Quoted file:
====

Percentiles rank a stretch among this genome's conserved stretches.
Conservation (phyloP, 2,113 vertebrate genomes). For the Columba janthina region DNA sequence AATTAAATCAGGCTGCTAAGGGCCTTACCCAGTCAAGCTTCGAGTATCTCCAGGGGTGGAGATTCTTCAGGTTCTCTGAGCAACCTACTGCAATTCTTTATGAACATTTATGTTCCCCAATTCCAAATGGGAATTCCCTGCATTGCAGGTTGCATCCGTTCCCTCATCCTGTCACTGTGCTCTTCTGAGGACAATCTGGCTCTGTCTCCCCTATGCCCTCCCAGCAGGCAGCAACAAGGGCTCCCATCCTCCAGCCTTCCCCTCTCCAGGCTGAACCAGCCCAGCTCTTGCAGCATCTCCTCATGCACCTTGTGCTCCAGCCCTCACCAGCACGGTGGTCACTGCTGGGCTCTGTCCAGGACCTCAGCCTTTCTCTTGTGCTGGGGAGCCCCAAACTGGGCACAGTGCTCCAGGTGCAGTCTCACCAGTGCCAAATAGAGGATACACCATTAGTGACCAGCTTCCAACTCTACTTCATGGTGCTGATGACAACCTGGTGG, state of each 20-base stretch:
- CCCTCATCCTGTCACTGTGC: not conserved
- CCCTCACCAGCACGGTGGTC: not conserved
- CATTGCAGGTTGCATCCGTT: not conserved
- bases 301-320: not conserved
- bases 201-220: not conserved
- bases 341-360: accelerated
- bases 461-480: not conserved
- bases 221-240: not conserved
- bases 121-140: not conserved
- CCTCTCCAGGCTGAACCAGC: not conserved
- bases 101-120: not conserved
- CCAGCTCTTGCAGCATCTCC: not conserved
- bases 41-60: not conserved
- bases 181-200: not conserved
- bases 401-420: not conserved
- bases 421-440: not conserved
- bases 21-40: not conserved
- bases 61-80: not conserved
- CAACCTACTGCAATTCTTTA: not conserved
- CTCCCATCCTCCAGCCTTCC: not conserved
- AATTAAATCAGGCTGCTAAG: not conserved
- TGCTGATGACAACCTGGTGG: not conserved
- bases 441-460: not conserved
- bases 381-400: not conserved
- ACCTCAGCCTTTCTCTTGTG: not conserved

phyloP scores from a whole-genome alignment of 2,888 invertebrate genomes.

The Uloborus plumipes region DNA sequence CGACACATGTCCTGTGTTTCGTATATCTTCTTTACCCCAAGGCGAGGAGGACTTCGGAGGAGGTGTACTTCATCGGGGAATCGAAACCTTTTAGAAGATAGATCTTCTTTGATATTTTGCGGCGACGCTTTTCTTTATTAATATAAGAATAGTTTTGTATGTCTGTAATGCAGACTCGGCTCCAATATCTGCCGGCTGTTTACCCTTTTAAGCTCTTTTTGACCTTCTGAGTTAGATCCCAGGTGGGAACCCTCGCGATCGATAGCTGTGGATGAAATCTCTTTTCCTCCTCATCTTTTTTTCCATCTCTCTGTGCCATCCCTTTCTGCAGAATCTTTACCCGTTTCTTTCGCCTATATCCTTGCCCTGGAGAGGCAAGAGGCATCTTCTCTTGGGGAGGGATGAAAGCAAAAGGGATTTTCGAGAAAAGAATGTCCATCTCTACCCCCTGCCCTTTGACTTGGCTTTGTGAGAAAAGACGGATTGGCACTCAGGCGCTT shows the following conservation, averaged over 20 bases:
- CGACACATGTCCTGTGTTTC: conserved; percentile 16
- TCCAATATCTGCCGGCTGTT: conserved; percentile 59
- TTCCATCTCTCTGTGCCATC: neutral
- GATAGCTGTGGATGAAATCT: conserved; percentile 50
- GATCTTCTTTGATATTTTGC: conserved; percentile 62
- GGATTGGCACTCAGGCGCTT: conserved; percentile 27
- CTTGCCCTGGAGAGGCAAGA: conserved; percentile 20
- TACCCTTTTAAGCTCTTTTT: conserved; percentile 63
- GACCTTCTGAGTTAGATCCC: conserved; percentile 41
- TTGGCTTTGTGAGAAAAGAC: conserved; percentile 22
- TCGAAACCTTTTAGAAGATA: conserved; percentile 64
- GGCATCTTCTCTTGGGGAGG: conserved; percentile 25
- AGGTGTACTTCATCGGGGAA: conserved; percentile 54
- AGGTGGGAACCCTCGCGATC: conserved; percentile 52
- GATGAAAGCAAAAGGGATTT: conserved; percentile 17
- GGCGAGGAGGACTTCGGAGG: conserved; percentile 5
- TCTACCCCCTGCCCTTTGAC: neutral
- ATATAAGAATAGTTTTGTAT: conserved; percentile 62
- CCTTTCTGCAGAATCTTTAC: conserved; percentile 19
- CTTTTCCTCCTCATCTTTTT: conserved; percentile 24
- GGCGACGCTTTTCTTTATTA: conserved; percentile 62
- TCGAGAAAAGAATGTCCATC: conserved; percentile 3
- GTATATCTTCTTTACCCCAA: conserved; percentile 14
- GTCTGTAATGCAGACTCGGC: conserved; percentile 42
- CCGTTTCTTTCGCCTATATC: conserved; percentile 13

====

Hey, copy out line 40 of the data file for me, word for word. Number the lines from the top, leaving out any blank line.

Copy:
- TCGAAACCTTTTAGAAGATA: conserved; percentile 64